The Ministry of Justice has reported nine data-breach incidents which may affect around 45,000 people.
According to a report, the Ministry suffered a breach in June 2007 when discs containing 27,000 supplier records were shown to ‘a representative of a newspaper'. Although the Ministry has claimed that "the data was not lost or stolen but some examples were shown" it has defended itself by saying that all the data, including supplier names, addresses and, in some cases, bank details, was subsequently recovered or destroyed.
The eight other breaches included the loss of three laptops, one lost in January 2008 contained data on 14,000 fine defaulters, including the subjects' names, dates of birth, addresses, offences and, in a fifth of cases, national-insurance numbers. The laptop was described as inadequately protected and was lost within secured government premises.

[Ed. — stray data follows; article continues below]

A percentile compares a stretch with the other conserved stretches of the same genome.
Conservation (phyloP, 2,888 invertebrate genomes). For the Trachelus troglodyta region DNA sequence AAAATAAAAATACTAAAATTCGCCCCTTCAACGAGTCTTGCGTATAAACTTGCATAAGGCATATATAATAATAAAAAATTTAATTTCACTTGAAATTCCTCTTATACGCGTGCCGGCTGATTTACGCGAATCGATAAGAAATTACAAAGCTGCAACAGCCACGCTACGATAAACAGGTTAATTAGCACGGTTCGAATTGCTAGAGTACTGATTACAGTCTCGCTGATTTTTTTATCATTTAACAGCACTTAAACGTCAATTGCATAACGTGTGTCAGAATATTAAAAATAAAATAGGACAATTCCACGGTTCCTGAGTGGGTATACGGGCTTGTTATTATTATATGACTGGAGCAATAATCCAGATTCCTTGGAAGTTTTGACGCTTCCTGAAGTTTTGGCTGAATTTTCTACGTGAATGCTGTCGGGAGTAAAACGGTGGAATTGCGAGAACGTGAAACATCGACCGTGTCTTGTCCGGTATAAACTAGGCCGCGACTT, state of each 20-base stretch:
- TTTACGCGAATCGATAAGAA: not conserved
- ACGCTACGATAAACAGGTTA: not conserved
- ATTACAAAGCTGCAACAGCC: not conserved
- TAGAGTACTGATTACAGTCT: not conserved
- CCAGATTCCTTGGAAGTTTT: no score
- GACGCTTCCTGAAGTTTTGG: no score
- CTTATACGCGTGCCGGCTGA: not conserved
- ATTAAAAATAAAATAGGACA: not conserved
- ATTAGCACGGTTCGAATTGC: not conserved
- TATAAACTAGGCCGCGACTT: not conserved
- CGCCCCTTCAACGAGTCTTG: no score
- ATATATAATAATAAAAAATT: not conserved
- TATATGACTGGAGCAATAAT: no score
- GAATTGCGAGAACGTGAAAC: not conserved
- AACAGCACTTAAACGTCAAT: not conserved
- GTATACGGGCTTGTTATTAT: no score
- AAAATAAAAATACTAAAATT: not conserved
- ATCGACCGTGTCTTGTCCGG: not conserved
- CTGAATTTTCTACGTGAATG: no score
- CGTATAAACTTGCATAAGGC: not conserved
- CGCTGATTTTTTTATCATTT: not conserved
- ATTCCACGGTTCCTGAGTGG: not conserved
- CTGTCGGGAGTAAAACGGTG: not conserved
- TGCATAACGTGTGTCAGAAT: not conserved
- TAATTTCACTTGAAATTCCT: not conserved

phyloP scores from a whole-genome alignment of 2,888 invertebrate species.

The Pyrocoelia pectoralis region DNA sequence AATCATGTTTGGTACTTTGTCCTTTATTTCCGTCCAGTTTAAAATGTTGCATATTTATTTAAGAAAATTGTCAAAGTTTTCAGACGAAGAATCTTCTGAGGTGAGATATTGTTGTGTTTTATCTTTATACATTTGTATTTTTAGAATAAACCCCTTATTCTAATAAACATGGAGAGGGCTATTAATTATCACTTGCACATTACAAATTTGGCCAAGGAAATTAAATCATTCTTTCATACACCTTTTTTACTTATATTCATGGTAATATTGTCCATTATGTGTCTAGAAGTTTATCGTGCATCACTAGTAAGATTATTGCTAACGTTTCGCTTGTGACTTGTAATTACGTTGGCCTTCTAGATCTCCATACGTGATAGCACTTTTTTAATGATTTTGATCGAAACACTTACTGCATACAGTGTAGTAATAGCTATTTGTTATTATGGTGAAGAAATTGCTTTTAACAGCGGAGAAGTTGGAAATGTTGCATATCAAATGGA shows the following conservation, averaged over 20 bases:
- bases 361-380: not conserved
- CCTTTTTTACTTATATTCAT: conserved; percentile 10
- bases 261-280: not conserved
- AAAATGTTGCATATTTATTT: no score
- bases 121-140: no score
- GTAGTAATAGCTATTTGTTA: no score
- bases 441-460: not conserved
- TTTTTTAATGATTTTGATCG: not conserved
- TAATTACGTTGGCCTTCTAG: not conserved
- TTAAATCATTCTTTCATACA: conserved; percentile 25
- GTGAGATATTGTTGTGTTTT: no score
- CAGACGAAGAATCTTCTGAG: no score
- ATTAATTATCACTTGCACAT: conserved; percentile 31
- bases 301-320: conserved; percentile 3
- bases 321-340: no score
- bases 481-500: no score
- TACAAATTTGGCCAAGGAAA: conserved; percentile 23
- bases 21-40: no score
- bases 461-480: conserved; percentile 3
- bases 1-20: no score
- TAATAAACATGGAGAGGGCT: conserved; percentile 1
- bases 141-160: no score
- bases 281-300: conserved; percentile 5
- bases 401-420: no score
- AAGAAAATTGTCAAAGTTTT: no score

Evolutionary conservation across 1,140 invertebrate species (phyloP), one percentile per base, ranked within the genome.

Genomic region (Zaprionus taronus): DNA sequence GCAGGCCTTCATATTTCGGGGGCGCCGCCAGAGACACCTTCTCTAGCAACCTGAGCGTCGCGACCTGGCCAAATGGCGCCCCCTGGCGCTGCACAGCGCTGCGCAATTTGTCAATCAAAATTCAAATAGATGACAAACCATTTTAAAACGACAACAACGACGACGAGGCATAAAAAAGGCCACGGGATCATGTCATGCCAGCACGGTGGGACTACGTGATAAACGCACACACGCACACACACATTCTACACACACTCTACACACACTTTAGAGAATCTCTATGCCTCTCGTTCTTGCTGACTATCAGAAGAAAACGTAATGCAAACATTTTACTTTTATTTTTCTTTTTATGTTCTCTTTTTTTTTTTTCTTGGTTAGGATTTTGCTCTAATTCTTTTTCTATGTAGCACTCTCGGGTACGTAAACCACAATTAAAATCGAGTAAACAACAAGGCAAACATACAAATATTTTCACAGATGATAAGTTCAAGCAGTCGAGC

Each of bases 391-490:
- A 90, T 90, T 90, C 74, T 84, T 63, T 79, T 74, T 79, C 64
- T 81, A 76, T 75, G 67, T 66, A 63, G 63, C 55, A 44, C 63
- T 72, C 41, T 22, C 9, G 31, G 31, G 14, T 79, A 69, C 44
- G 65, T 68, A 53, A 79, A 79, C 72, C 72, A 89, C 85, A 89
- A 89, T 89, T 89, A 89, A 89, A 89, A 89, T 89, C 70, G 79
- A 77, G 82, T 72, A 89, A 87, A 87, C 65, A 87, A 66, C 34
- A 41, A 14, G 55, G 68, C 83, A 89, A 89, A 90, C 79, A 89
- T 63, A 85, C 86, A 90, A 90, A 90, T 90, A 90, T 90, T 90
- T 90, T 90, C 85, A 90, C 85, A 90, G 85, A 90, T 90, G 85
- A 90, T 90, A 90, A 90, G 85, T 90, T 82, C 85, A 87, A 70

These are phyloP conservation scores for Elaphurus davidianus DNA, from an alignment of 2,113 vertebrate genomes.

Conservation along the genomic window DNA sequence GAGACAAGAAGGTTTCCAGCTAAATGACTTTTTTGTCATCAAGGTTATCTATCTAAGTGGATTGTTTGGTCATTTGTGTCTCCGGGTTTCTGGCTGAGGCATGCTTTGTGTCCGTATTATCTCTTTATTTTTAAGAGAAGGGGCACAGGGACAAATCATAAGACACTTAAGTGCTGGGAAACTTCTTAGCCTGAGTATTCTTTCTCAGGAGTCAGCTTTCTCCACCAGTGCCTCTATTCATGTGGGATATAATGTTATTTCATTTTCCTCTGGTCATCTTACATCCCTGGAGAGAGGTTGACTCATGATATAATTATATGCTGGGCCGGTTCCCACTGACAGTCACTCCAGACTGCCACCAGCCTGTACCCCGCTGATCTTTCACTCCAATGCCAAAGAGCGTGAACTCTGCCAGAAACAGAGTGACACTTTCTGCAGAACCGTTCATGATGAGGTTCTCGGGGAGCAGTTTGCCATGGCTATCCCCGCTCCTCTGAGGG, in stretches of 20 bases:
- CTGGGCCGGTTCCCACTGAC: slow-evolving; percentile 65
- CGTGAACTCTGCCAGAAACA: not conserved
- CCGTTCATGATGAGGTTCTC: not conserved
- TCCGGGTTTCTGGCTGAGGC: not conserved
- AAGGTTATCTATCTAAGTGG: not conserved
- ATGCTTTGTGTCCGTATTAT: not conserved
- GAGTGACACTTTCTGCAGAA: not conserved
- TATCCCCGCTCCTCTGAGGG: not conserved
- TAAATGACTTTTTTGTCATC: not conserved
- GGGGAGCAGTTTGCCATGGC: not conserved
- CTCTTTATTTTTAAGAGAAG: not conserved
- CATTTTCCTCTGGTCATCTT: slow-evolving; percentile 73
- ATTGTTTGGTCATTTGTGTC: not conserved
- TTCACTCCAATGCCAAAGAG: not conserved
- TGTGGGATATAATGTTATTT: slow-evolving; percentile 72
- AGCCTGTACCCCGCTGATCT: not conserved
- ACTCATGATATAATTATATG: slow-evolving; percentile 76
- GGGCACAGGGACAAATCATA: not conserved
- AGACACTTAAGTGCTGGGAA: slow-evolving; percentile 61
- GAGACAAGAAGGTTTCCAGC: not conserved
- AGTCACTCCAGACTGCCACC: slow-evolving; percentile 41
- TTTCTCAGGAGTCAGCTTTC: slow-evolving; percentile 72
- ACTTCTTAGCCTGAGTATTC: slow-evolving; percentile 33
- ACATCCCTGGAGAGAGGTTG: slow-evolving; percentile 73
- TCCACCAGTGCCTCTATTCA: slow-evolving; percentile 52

In September 2007 a laptop was lost outside government offices and affected only 13 people who were applicants for judicial office and the details included their suitability for that office.
Further, four incidents involved the loss of paper documents and three data losses at the Department for Work and Pensions.
Cabinet secretary Sir Gus O'Donnell, said: “This area will continue to demand significant senior management attention. The agencies plan more internal reviews to support further measures for enhancing the effectiveness of their data-security frameworks.”
The document, a cut-down version of the full, secret report, also states that the agencies formally reported ‘no protected personal-data-related incidents' in the last financial year, and that, in previous years, the agencies had focused on reporting incidents relating to national security. The security and intelligence agencies said they will carry out work to improve their information security.